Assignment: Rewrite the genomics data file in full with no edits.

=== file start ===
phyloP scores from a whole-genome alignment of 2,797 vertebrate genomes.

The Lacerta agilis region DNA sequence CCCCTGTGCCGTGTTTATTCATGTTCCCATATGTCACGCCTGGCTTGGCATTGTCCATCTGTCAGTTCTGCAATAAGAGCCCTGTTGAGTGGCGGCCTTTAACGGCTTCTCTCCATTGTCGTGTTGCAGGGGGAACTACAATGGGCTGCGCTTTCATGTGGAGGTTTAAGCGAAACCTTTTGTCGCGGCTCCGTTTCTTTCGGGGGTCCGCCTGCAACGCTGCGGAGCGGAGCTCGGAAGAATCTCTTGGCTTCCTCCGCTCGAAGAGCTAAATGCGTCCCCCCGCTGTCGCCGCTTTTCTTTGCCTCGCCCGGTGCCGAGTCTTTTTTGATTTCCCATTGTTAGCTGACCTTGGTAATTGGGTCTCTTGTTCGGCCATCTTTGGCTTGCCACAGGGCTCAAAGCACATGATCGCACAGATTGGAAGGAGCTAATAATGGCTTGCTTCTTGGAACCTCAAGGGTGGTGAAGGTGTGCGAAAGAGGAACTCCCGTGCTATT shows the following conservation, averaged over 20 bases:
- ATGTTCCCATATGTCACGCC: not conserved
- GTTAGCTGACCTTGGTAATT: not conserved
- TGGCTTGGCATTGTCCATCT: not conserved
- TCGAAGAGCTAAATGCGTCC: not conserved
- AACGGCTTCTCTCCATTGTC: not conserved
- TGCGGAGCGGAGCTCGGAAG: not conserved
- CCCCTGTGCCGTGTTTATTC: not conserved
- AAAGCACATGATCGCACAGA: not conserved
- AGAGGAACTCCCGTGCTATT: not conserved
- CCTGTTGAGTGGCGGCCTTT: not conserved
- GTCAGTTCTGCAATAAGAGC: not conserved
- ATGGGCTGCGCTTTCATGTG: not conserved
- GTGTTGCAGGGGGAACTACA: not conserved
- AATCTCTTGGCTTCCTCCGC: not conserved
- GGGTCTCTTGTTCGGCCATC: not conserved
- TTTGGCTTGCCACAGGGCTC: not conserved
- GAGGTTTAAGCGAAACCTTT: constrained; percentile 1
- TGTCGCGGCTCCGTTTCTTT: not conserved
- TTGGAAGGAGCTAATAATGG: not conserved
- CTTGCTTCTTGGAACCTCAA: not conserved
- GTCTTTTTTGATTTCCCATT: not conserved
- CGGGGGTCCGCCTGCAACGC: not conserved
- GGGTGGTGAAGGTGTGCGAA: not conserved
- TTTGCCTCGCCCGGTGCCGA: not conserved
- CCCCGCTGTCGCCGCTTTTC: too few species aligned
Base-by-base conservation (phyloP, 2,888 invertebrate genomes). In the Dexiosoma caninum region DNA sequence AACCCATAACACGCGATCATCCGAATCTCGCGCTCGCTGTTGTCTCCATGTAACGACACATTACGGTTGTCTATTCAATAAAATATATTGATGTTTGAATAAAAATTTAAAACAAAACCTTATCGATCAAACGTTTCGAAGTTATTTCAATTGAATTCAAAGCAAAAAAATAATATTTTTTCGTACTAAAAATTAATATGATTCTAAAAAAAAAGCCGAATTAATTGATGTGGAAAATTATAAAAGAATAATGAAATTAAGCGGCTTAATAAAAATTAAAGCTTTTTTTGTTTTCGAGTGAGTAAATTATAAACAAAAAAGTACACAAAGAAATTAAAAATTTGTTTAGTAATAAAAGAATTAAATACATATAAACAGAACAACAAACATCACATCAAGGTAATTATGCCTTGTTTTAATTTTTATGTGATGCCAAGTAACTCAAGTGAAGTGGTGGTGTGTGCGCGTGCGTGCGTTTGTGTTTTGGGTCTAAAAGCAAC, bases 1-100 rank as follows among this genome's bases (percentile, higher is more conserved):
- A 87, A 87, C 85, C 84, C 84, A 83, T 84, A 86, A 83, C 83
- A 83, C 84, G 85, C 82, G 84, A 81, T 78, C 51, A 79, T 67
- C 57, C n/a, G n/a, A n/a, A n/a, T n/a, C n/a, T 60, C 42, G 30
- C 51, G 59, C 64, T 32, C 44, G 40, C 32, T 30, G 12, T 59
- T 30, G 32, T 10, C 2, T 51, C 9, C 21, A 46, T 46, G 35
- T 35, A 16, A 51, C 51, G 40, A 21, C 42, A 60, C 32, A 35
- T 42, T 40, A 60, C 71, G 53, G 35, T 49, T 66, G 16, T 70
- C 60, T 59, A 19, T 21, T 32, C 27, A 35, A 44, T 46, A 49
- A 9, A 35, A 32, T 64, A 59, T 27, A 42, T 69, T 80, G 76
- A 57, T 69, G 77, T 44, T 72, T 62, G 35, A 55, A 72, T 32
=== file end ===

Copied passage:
phyloP scores from a whole-genome alignment of 2,797 vertebrate genomes.

The Lacerta agilis region DNA sequence CCCCTGTGCCGTGTTTATTCATGTTCCCATATGTCACGCCTGGCTTGGCATTGTCCATCTGTCAGTTCTGCAATAAGAGCCCTGTTGAGTGGCGGCCTTTAACGGCTTCTCTCCATTGTCGTGTTGCAGGGGGAACTACAATGGGCTGCGCTTTCATGTGGAGGTTTAAGCGAAACCTTTTGTCGCGGCTCCGTTTCTTTCGGGGGTCCGCCTGCAACGCTGCGGAGCGGAGCTCGGAAGAATCTCTTGGCTTCCTCCGCTCGAAGAGCTAAATGCGTCCCCCCGCTGTCGCCGCTTTTCTTTGCCTCGCCCGGTGCCGAGTCTTTTTTGATTTCCCATTGTTAGCTGACCTTGGTAATTGGGTCTCTTGTTCGGCCATCTTTGGCTTGCCACAGGGCTCAAAGCACATGATCGCACAGATTGGAAGGAGCTAATAATGGCTTGCTTCTTGGAACCTCAAGGGTGGTGAAGGTGTGCGAAAGAGGAACTCCCGTGCTATT shows the following conservation, averaged over 20 bases:
- ATGTTCCCATATGTCACGCC: not conserved
- GTTAGCTGACCTTGGTAATT: not conserved
- TGGCTTGGCATTGTCCATCT: not conserved
- TCGAAGAGCTAAATGCGTCC: not conserved
- AACGGCTTCTCTCCATTGTC: not conserved
- TGCGGAGCGGAGCTCGGAAG: not conserved
- CCCCTGTGCCGTGTTTATTC: not conserved
- AAAGCACATGATCGCACAGA: not conserved
- AGAGGAACTCCCGTGCTATT: not conserved
- CCTGTTGAGTGGCGGCCTTT: not conserved
- GTCAGTTCTGCAATAAGAGC: not conserved
- ATGGGCTGCGCTTTCATGTG: not conserved
- GTGTTGCAGGGGGAACTACA: not conserved
- AATCTCTTGGCTTCCTCCGC: not conserved
- GGGTCTCTTGTTCGGCCATC: not conserved
- TTTGGCTTGCCACAGGGCTC: not conserved
- GAGGTTTAAGCGAAACCTTT: constrained; percentile 1
- TGTCGCGGCTCCGTTTCTTT: not conserved
- TTGGAAGGAGCTAATAATGG: not conserved
- CTTGCTTCTTGGAACCTCAA: not conserved
- GTCTTTTTTGATTTCCCATT: not conserved
- CGGGGGTCCGCCTGCAACGC: not conserved
- GGGTGGTGAAGGTGTGCGAA: not conserved
- TTTGCCTCGCCCGGTGCCGA: not conserved
- CCCCGCTGTCGCCGCTTTTC: too few species aligned
Base-by-base conservation (phyloP, 2,888 invertebrate genomes). In the Dexiosoma caninum region DNA sequence AACCCATAACACGCGATCATCCGAATCTCGCGCTCGCTGTTGTCTCCATGTAACGACACATTACGGTTGTCTATTCAATAAAATATATTGATGTTTGAATAAAAATTTAAAACAAAACCTTATCGATCAAACGTTTCGAAGTTATTTCAATTGAATTCAAAGCAAAAAAATAATATTTTTTCGTACTAAAAATTAATATGATTCTAAAAAAAAAGCCGAATTAATTGATGTGGAAAATTATAAAAGAATAATGAAATTAAGCGGCTTAATAAAAATTAAAGCTTTTTTTGTTTTCGAGTGAGTAAATTATAAACAAAAAAGTACACAAAGAAATTAAAAATTTGTTTAGTAATAAAAGAATTAAATACATATAAACAGAACAACAAACATCACATCAAGGTAATTATGCCTTGTTTTAATTTTTATGTGATGCCAAGTAACTCAAGTGAAGTGGTGGTGTGTGCGCGTGCGTGCGTTTGTGTTTTGGGTCTAAAAGCAAC, bases 1-100 rank as follows among this genome's bases (percentile, higher is more conserved):
- A 87, A 87, C 85, C 84, C 84, A 83, T 84, A 86, A 83, C 83
- A 83, C 84, G 85, C 82, G 84, A 81, T 78, C 51, A 79, T 67
- C 57, C n/a, G n/a, A n/a, A n/a, T n/a, C n/a, T 60, C 42, G 30
- C 51, G 59, C 64, T 32, C 44, G 40, C 32, T 30, G 12, T 59
- T 30, G 32, T 10, C 2, T 51, C 9, C 21, A 46, T 46, G 35
- T 35, A 16, A 51, C 51, G 40, A 21, C 42, A 60, C 32, A 35
- T 42, T 40, A 60, C 71, G 53, G 35, T 49, T 66, G 16, T 70
- C 60, T 59, A 19, T 21, T 32, C 27, A 35, A 44, T 46, A 49
- A 9, A 35, A 32, T 64, A 59, T 27, A 42, T 69, T 80, G 76
- A 57, T 69, G 77, T 44, T 72, T 62, G 35, A 55, A 72, T 32